Physical readiness training moves to afternoons: JTF Carson to switch to reverse cycle
By Sgt. William F Smith (4th ID)December 15, 2014
Joint Task Force Carson officials will move Soldier physical readiness training to the afternoon and adjust the daily work schedule to maintain the same number of hours for training each day, beginning Jan. 5, 2015.
Under the new schedule Soldiers will report to their assigned places of duty at 8 a.m. instead of reporting for physical readiness training (PRT) at 6:30 a.m. Unit physical readiness training across the installation will be from 4-5:30 p.m. On the first Friday of the month, which is payday activities for Soldiers on Fort Carson, report time will be 9:30 a.m. with physical readiness training from 2:30-4 p.m.
The reverse cycle duty day will enable delayed reporting in cases of inclement weather without sacrificing the ability for Soldiers and units to conduct physical readiness training. It will also decrease the time Soldiers spend traveling between home and their places of duty and reduce exposure to colder temperatures.
"The weather is typically warmer in the afternoon," said Lt. Col. Rob Price, 4th Infantry Division surgeon. "When it is warmer outside we see less cases of frostbite (and) frost nip, and Soldiers who suffer from exercise- induced asthma have less symptoms."
Price said there are other health benefits to the reverse cycle, including diet and nutrition, and advises Soldiers not to eat a large lunch before physical readiness training.
"With PRT now being conducted in the afternoon right before dinner, Soldiers will be able to practice and improve on their recovery nutrition," said Price. "When PRT was in the morning, Soldiers had to conduct personal hygiene and get ready for work, limiting their ability to get all the nutrients they needed within 30 minutes of working out. Soldiers will be able to improve the effectiveness of the training they receive because they will be able to intake the protein and other vital nutrients they need to fully recover."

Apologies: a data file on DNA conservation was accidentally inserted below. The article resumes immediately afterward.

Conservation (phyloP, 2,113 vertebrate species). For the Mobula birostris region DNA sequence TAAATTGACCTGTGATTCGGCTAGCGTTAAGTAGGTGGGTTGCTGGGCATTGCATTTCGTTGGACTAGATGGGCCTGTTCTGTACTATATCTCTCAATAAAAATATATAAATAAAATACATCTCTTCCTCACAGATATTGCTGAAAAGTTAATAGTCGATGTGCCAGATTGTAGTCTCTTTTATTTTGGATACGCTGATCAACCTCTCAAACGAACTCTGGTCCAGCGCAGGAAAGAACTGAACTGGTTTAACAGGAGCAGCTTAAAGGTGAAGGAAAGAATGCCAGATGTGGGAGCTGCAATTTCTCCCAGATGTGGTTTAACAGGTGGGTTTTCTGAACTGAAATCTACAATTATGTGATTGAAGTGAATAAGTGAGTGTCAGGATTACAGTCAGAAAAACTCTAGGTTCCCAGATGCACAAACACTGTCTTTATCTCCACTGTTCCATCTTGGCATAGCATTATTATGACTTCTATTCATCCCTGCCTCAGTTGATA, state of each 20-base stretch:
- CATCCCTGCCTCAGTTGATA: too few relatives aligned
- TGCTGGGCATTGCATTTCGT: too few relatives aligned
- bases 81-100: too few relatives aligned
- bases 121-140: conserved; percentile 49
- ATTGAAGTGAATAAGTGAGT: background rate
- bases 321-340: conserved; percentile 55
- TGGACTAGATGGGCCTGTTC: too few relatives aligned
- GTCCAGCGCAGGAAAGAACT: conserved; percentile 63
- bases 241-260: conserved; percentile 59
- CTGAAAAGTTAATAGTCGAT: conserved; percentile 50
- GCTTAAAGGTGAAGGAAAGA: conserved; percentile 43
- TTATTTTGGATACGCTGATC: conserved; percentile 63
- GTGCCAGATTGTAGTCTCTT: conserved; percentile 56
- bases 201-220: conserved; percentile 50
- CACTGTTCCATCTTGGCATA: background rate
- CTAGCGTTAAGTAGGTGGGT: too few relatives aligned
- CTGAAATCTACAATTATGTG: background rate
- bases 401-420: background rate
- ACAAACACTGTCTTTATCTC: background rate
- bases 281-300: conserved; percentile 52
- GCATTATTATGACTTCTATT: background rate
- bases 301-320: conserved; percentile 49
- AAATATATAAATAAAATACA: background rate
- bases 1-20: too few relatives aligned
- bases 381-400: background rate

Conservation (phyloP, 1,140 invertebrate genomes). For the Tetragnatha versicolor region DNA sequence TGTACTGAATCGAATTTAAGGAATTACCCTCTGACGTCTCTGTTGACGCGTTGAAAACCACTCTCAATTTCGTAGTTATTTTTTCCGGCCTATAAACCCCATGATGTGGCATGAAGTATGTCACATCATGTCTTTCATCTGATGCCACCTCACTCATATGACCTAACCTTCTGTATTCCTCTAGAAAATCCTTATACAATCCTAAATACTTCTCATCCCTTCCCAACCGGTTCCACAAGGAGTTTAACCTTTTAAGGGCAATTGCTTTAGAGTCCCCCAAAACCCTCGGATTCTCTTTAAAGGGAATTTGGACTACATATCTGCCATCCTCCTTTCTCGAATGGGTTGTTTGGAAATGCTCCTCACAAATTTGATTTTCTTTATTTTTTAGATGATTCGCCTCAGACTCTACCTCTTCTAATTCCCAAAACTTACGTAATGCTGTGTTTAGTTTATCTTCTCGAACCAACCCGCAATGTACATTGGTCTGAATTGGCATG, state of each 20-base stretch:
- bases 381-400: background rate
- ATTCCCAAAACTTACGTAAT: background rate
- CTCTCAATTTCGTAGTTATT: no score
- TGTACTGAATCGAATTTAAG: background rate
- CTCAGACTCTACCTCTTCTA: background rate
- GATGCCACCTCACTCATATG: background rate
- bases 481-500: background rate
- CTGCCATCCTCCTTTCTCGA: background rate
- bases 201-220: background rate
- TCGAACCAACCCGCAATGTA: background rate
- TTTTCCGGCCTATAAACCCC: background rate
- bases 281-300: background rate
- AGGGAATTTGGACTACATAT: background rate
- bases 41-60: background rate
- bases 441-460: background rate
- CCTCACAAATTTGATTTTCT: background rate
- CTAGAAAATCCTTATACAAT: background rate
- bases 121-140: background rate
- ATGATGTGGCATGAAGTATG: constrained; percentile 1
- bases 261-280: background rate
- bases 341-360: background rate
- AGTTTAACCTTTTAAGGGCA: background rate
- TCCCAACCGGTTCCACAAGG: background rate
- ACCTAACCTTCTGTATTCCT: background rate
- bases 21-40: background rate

Medical professionals said they also hope to see a decrease in the frequency of orthopedic injuries with the new schedule.
"Many of the problems we see in physical therapy are the result of preventable injuries," said Mark Blackley, physical therapist, Evans Army Community Hospital. "From an injury prevention standpoint, doing unit physical readiness training in the afternoon makes sense from a lot of perspectives, particularly in the winter months. We have seen a number of injuries from slipping on snow and ice; they are probably worse in the colder, morning hours.
"In those colder hours Soldiers have an increased chance or frequency of lower extremity injuries like a twisted ankle or knee. A bad ankle or knee injury can potentially lead to surgery, prolonged rehabilitation and sometimes the end of an Army career. If these could possibly be prevented then it makes sense to do whatever we can to do that."
People trying to access Fort Carson between 7:30 and 8 a.m. Monday-Friday can expect slight delays as this will be the general report time for all Soldiers and civilians who work on Fort Carson. In the afternoon, Magrath Avenue between O'Connell Boulevard and Specker Avenue will be closed for physical readiness training from 4-5:30 p.m.
Child Development Centers will remain open until 6:15 p.m. beginning Jan. 5, 2015. Morning hours will remain the same.
Soldiers are encouraged to consult their chains of command for more information.
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